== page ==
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Timing and Other Data Storage Trends

Vendors tackle the problems of where to store, when to access, and how to archive data.

By Mike May

Oct. 8, 2008 | As scientists grapple with the deluge of data in virtually every facet of drug R&D, data storage companies are themselves racing to offer the best and greenest solutions (see, “The DNA Data Deluge,” Bio-IT World, April 2008). Beyond the difficulty of simply storing that data somewhere, scientists need ways to work with it. A spate of offerings from leading data storage vendors addresses those issues and reveals that many of today’s decisions depend largely on timing.

The best place to store data depends on when it will be needed as well as its age. It usually makes sense to put fresh data on fast-access storage, like a disk, and older data relegated to tape. For example, Deepak Thakkar, director of industry marketing at Silicon Graphics Inc. (SGI) in Sunnyvale, California, says that with SGI Data Migration Facility software, “we can orchestrate incoming data into different storage channels.” With this software, a user defines rules that automatically organize stored data.

Tape storage is a must in some circumstances. Bruce Hillsberg, IBMs’ director of storage system research in San Jose, California, says, “If you are storing billions of files and petabytes of data—and companies do that—then you need an effective and green way of doing that. Tape is a great choice.” SGI also supports the greening trend in today’s data storage. For example, when SGI’s data migration facility puts information on tape, that storage requires zero power, unless the data are being accessed. So while today’s scientists collect more information, they can (sometimes) do it with less energy.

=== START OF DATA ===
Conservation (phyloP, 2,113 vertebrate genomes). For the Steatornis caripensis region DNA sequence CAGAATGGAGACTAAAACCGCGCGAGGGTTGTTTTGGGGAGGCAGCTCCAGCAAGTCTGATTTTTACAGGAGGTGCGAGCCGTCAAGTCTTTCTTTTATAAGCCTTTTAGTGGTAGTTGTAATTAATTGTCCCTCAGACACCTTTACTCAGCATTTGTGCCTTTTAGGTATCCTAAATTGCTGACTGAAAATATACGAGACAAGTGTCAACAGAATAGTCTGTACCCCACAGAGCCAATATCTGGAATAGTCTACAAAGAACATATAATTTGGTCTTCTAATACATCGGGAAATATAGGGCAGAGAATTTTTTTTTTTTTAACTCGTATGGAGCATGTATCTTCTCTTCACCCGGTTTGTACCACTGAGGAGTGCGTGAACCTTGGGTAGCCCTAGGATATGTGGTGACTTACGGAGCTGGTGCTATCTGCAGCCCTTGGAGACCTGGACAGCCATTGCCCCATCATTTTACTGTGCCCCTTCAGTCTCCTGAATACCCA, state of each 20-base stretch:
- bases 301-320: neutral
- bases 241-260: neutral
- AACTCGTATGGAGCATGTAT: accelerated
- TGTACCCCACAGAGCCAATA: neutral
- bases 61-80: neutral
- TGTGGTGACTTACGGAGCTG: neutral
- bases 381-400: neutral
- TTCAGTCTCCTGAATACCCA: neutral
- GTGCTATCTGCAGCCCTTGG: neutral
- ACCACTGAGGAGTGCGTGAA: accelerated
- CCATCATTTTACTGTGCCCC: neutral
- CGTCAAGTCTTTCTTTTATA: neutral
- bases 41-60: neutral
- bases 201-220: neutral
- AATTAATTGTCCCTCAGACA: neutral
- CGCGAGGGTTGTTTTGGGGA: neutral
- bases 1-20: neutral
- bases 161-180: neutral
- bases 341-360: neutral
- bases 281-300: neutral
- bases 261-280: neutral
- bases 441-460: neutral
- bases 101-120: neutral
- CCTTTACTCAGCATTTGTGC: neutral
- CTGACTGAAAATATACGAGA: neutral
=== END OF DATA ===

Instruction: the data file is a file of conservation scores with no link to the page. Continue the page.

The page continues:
Hot Hardware
Many of the biggest improvements in data-storage capabilities come from hardware-software combinations. In August, EMC (Hopkinton, Massachusetts) introduced its CLARiiON CX4 series, which feeds off several advanced technologies. For one thing, the CX4 series uses flash drives, which provide nonspinning, solid-state storage. According to Ruya Atac-Barrett, EMC’s director of CLARiiON marketing, “These drives provide 30 times more processing power than spinning drives and response times are 10 times faster.” She adds, “Flash drives are 98% energy efficient.” One CLARiiON system can also store nearly a petabyte of data. Moreover, RSA enVision security software comes built-in with CLARiiON CX4 systems. This software package is produced by EMC’s security division, RSA, and it provides a range of features, including reporting unusual usage and summaries of inbound and outbound traffic.